The reading public of the continent has recently been blessed with a run of studies on the relationship between the Church and the sects. One of the questions that recurs in these studies is: What accounts for the rather spectacular rise and growth of the sects? Some writers have tried to analyze the background of the sects to determine whether they have arisen out of a failure of the churches to satisfy the spiritual needs of the people. The sects, it has been said, form the unpaid accounts chargeable to the churches. That is, the sects represent an obligation that the churches have failed to fulfill.
A German writer, Heinz Horst Schrey, has published a book recently in which he says that the Church must not face the sects in the role of the polemicist but in the role of the penitent. The subtitle of his book reads: The Sects as Question to the Church. The sects, Schrey says, are an indictment against the Church for not living in conformity with the Gospel she preaches. He asks whether the sects do not even express elements of the Gospel which the Church has left neglected or confused.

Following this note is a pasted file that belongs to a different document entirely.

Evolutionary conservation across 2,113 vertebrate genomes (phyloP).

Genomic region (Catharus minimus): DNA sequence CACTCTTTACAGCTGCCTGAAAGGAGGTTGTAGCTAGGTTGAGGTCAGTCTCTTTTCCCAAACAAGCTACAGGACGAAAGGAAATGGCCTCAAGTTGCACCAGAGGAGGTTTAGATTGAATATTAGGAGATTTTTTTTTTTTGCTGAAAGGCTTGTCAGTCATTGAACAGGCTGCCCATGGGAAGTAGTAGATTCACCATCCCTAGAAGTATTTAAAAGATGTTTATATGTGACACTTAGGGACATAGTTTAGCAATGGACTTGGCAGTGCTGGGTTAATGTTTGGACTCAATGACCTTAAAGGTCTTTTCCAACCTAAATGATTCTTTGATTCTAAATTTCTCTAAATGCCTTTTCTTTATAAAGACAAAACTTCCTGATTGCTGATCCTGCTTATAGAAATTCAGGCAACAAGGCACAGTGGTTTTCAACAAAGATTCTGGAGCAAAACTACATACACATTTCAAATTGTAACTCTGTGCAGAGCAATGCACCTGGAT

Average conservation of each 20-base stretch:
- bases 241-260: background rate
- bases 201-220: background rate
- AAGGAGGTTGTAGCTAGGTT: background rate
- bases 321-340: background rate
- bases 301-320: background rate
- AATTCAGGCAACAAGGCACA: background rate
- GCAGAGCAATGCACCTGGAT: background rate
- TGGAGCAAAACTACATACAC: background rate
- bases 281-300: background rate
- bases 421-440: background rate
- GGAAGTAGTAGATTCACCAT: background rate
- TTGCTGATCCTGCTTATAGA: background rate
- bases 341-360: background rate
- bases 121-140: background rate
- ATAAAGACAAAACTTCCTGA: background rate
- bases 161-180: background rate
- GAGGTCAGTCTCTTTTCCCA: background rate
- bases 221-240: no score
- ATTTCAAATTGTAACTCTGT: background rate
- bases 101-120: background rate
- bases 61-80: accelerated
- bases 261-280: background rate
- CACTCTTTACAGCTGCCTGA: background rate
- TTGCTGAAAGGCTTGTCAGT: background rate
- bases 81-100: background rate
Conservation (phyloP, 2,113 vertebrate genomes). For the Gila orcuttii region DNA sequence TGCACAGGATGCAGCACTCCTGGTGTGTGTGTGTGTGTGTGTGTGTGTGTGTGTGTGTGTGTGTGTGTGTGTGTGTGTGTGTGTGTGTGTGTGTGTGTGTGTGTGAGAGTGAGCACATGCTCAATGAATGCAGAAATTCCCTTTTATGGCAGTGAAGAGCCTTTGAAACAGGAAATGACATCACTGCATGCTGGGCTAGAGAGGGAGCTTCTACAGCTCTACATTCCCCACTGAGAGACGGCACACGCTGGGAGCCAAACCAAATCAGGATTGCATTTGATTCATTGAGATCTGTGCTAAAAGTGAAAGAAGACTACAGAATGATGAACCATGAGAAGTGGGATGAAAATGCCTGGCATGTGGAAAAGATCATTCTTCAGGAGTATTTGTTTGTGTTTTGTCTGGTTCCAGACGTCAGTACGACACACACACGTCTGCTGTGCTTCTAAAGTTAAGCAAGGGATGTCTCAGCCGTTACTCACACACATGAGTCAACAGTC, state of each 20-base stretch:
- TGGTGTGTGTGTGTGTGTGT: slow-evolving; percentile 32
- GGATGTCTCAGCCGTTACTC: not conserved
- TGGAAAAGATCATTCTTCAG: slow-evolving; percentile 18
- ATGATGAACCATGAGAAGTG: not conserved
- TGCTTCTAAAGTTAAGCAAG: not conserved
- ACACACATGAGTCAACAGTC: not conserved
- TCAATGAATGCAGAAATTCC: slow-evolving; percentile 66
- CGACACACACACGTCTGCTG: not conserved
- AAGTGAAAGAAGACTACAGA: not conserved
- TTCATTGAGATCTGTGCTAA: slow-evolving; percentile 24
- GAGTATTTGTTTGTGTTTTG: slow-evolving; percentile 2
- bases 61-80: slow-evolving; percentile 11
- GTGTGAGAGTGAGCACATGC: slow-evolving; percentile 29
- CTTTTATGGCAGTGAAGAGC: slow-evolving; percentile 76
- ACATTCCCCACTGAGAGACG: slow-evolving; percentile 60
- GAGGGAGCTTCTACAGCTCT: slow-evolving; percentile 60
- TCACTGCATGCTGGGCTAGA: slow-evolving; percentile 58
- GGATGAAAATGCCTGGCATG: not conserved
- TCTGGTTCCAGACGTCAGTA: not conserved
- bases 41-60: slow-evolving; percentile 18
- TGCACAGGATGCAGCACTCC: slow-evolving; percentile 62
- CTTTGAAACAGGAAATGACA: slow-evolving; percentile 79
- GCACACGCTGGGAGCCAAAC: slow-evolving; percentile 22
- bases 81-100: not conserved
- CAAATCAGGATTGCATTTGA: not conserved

Do not the sects, asks Schrey, often display an enthusiasm that shames the coldness of the churches? Do they not often live in joyful expectation of the coming of the Lord, in contrast to the this-worldliness of the churches? Have not the churches too often found their abiding city here on earth? Is not the life of faith often stifled by the worldly organizations and machinery of the established churches? No, pleads Schrey, let us approach the sects not with polemics, but with penitence; let us not come to them in order to convert them, but let us convert ourselves. This, he insists, is the only honest attitude for the Church to assume in the ...1
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